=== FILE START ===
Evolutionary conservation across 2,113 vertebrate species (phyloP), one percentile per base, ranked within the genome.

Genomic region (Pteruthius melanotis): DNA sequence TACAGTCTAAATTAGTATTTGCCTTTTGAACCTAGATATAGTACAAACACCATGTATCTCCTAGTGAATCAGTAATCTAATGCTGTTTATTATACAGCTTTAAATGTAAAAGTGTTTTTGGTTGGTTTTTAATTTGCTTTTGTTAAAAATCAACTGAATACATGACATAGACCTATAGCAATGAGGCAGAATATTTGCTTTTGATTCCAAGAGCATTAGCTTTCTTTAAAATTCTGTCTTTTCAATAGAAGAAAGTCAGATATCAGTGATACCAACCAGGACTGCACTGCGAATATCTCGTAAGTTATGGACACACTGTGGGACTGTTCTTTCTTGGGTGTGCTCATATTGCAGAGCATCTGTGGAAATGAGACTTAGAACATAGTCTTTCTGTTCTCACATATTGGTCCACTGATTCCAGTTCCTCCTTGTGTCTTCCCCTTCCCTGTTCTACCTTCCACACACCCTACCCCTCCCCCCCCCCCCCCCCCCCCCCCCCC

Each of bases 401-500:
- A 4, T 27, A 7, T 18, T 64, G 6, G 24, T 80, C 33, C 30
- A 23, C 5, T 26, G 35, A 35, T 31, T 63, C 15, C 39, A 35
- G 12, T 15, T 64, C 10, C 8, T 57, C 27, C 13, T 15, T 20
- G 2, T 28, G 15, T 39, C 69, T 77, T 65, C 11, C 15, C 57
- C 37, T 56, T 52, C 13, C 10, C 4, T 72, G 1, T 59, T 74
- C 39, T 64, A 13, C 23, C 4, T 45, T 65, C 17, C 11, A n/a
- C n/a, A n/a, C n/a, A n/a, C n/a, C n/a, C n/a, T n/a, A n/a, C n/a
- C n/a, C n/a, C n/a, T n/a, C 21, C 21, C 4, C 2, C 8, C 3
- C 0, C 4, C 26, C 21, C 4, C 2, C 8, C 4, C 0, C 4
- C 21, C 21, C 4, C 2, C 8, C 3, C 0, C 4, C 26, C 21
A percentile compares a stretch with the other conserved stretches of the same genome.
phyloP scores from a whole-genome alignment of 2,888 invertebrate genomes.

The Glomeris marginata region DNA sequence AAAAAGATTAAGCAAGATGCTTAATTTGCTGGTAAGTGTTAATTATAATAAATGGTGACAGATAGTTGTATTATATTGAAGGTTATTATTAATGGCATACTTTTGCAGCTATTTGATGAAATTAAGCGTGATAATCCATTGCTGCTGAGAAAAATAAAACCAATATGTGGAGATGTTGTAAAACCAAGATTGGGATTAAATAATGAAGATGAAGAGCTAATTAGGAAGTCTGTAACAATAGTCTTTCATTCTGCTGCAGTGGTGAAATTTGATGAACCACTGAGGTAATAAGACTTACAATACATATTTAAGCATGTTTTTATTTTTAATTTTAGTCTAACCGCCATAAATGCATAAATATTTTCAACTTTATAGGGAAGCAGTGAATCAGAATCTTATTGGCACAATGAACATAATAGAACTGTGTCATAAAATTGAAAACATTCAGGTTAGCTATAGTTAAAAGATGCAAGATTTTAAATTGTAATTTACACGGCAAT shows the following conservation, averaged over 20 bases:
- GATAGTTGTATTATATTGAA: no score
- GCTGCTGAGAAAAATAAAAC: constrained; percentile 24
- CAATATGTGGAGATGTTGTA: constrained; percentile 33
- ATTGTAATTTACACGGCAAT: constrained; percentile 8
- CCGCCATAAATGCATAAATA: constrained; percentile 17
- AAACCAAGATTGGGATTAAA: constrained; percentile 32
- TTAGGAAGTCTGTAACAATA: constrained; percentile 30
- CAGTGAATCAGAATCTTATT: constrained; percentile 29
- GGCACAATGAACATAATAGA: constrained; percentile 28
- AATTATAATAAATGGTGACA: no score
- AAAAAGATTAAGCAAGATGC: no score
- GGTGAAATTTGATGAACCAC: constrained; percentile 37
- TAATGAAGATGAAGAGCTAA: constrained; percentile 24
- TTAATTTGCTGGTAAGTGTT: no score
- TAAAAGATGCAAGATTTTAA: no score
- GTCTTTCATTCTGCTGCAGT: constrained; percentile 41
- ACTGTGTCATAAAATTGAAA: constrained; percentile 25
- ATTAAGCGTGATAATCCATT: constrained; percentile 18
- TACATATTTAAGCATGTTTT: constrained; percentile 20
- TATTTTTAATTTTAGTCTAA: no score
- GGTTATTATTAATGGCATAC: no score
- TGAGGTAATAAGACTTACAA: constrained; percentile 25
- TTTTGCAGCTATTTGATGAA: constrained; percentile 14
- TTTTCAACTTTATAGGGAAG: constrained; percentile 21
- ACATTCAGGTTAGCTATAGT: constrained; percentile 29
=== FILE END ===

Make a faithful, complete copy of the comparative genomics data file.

Evolutionary conservation across 2,113 vertebrate species (phyloP), one percentile per base, ranked within the genome.

Genomic region (Pteruthius melanotis): DNA sequence TACAGTCTAAATTAGTATTTGCCTTTTGAACCTAGATATAGTACAAACACCATGTATCTCCTAGTGAATCAGTAATCTAATGCTGTTTATTATACAGCTTTAAATGTAAAAGTGTTTTTGGTTGGTTTTTAATTTGCTTTTGTTAAAAATCAACTGAATACATGACATAGACCTATAGCAATGAGGCAGAATATTTGCTTTTGATTCCAAGAGCATTAGCTTTCTTTAAAATTCTGTCTTTTCAATAGAAGAAAGTCAGATATCAGTGATACCAACCAGGACTGCACTGCGAATATCTCGTAAGTTATGGACACACTGTGGGACTGTTCTTTCTTGGGTGTGCTCATATTGCAGAGCATCTGTGGAAATGAGACTTAGAACATAGTCTTTCTGTTCTCACATATTGGTCCACTGATTCCAGTTCCTCCTTGTGTCTTCCCCTTCCCTGTTCTACCTTCCACACACCCTACCCCTCCCCCCCCCCCCCCCCCCCCCCCCCC

Each of bases 401-500:
- A 4, T 27, A 7, T 18, T 64, G 6, G 24, T 80, C 33, C 30
- A 23, C 5, T 26, G 35, A 35, T 31, T 63, C 15, C 39, A 35
- G 12, T 15, T 64, C 10, C 8, T 57, C 27, C 13, T 15, T 20
- G 2, T 28, G 15, T 39, C 69, T 77, T 65, C 11, C 15, C 57
- C 37, T 56, T 52, C 13, C 10, C 4, T 72, G 1, T 59, T 74
- C 39, T 64, A 13, C 23, C 4, T 45, T 65, C 17, C 11, A n/a
- C n/a, A n/a, C n/a, A n/a, C n/a, C n/a, C n/a, T n/a, A n/a, C n/a
- C n/a, C n/a, C n/a, T n/a, C 21, C 21, C 4, C 2, C 8, C 3
- C 0, C 4, C 26, C 21, C 4, C 2, C 8, C 4, C 0, C 4
- C 21, C 21, C 4, C 2, C 8, C 3, C 0, C 4, C 26, C 21
A percentile compares a stretch with the other conserved stretches of the same genome.
phyloP scores from a whole-genome alignment of 2,888 invertebrate genomes.

The Glomeris marginata region DNA sequence AAAAAGATTAAGCAAGATGCTTAATTTGCTGGTAAGTGTTAATTATAATAAATGGTGACAGATAGTTGTATTATATTGAAGGTTATTATTAATGGCATACTTTTGCAGCTATTTGATGAAATTAAGCGTGATAATCCATTGCTGCTGAGAAAAATAAAACCAATATGTGGAGATGTTGTAAAACCAAGATTGGGATTAAATAATGAAGATGAAGAGCTAATTAGGAAGTCTGTAACAATAGTCTTTCATTCTGCTGCAGTGGTGAAATTTGATGAACCACTGAGGTAATAAGACTTACAATACATATTTAAGCATGTTTTTATTTTTAATTTTAGTCTAACCGCCATAAATGCATAAATATTTTCAACTTTATAGGGAAGCAGTGAATCAGAATCTTATTGGCACAATGAACATAATAGAACTGTGTCATAAAATTGAAAACATTCAGGTTAGCTATAGTTAAAAGATGCAAGATTTTAAATTGTAATTTACACGGCAAT shows the following conservation, averaged over 20 bases:
- GATAGTTGTATTATATTGAA: no score
- GCTGCTGAGAAAAATAAAAC: constrained; percentile 24
- CAATATGTGGAGATGTTGTA: constrained; percentile 33
- ATTGTAATTTACACGGCAAT: constrained; percentile 8
- CCGCCATAAATGCATAAATA: constrained; percentile 17
- AAACCAAGATTGGGATTAAA: constrained; percentile 32
- TTAGGAAGTCTGTAACAATA: constrained; percentile 30
- CAGTGAATCAGAATCTTATT: constrained; percentile 29
- GGCACAATGAACATAATAGA: constrained; percentile 28
- AATTATAATAAATGGTGACA: no score
- AAAAAGATTAAGCAAGATGC: no score
- GGTGAAATTTGATGAACCAC: constrained; percentile 37
- TAATGAAGATGAAGAGCTAA: constrained; percentile 24
- TTAATTTGCTGGTAAGTGTT: no score
- TAAAAGATGCAAGATTTTAA: no score
- GTCTTTCATTCTGCTGCAGT: constrained; percentile 41
- ACTGTGTCATAAAATTGAAA: constrained; percentile 25
- ATTAAGCGTGATAATCCATT: constrained; percentile 18
- TACATATTTAAGCATGTTTT: constrained; percentile 20
- TATTTTTAATTTTAGTCTAA: no score
- GGTTATTATTAATGGCATAC: no score
- TGAGGTAATAAGACTTACAA: constrained; percentile 25
- TTTTGCAGCTATTTGATGAA: constrained; percentile 14
- TTTTCAACTTTATAGGGAAG: constrained; percentile 21
- ACATTCAGGTTAGCTATAGT: constrained; percentile 29